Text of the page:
August 1, 2012
Check out this gathering of drills and drilling equipment available for use in aggregate production.
Multi-purpose drilling rig
Atlas Copco says its Boomer E1 C-DH is one of the largest diesel-hydraulic, face-drilling rigs on
the market, with a coverage area of up to 1,022 square feet. The single-boom, multi-purpose unit is specifically designed for mines or construction sites lacking water and electrical infrastructure. The rig comes with dual onboard 118-gallon water tanks and a six-cylinder, 232-horsepower Deutz diesel engine to drive the rig, its boom, and the drill’s hydraulic pumps.
Low- or high-pressure drill
REICHdrill’s C-550-DII down-the-hole (DTH) drill is suitable for drilling 5- to 6 ¾-inch holes to a depth of 148 feet with 30-foot drill pipe. Maximum rated pull down is 35,000 pounds with bit loading to 40,000 pounds. The drill is available as a low- or high-pressure drill with 900 to 1,070 cubic feet per minute for rotary and DTH drilling.
Wireline coring setup
Raimonde says its drilling fleet includes core drilling, sonic drilling, and production blast hole drilling. A wireline coring setup allows drilling down to almost 1,100 feet with nearly 100-percent recovery in most formations. The drill uses both HQ- and NQ-sized tooling, and offers quick setup and angle drilling capabilities.
New generation DTH
Sandvik says its DI550 is the first of the company’s new generation of down-the-hole drill rigs. The rig also performs with 4-inch and 6-inch hammers. The unit includes smart automation features that the company says prevent human error and improve drilling efficiency and machine performance. It has fewer maintenance points and features large gull-wing-type service doors, an open component layout, and easy access from ground level for servicing and maintenance.
Simple, durable, efficient
Furukawa says its HCR1500 ED Series II drill is simple, durable, and efficient. Its extendable boom incorporates a self-adjusting drill system to ensure high productivity no matter what the drilling situation. The low-emission Cat C9 Tier III engine offers low fuel consumption and high horsepower. Increased fuel-tank capacity allows more operating hours before refueling.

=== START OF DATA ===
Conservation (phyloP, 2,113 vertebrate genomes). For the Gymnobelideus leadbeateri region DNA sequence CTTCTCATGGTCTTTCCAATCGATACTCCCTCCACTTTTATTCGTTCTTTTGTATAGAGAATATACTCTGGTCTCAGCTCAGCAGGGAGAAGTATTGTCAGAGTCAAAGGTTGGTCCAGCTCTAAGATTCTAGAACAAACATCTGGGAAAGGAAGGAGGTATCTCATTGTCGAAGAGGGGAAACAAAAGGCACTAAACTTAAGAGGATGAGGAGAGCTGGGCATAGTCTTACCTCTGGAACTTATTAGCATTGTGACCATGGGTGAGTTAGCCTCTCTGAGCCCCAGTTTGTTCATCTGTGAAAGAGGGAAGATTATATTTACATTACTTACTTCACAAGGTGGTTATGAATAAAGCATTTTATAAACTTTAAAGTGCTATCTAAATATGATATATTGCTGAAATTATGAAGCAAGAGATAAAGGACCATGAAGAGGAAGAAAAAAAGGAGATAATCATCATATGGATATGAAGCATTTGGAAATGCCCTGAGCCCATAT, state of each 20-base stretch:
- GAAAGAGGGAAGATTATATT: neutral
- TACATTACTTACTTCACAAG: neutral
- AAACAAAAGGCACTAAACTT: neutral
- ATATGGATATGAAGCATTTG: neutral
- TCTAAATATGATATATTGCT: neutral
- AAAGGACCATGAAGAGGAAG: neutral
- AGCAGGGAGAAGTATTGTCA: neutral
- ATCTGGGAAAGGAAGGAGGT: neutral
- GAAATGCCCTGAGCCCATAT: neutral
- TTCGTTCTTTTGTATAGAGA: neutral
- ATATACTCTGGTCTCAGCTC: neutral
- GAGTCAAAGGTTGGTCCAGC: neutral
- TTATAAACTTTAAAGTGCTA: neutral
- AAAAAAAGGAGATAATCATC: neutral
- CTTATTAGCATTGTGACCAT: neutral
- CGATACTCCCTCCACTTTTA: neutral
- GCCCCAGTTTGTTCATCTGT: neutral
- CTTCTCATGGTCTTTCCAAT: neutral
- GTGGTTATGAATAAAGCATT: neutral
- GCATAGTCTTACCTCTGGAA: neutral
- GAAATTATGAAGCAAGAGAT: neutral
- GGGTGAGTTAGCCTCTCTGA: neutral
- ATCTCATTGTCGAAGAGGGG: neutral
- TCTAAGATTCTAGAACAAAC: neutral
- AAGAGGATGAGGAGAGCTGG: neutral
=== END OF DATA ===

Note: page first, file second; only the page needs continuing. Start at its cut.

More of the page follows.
J.H. Fletcher shipped its first remote-operated bench drill last year. The drill uses the chassis, cab, and boom as on the company’s standard jumbo drill, yet replaces the jumbo’s standard drifter (drill head) with a hydraulic-chuck drill head. A steel handling attachment on the side of the feed allows extra drill steels to be added to the string. The unit can drill holes up to 75 feet deep while the operator performs handling and coupling from an air-conditioned cab.
Boart Longyear says its new Lightning Rod Series surface rock drill and blast rods offer a quick-change male and female rod engineered for high durability and air flushing. The rods feature a diameter range of 33 to 60 millimeters and lengths ranging from 8 to 17 feet.
The company says its new 10UMX diamond bits (pictured), the newest addition to its UMX family of diamond coring bits, offer the most free-cutting matrix available, enabling the bit to penetrate the hardest rock formations. UMX bits use the company’s patented Stage waterway design. The geometry of these windows sustains the integrity of the bit through its entire life, allowing for a variety of crown heights. The Twin-Taper design improves surface flushing, forcing debris through the windows while keeping the bit face clear and reinforcing the inner diameter.
Cat’s MD5050T is the smallest in a line of four track drills and is capable of drilling 4-inch-diameter holes to a depth of 102.5 feet. The company says the line is intelligently engineered and designed with a sturdy frame for long life. An advanced carousel rod changer speeds cycle times, and boom extensions enhance drill-pattern coverage. Maintenance is quick and convenient with ground-level access to service points.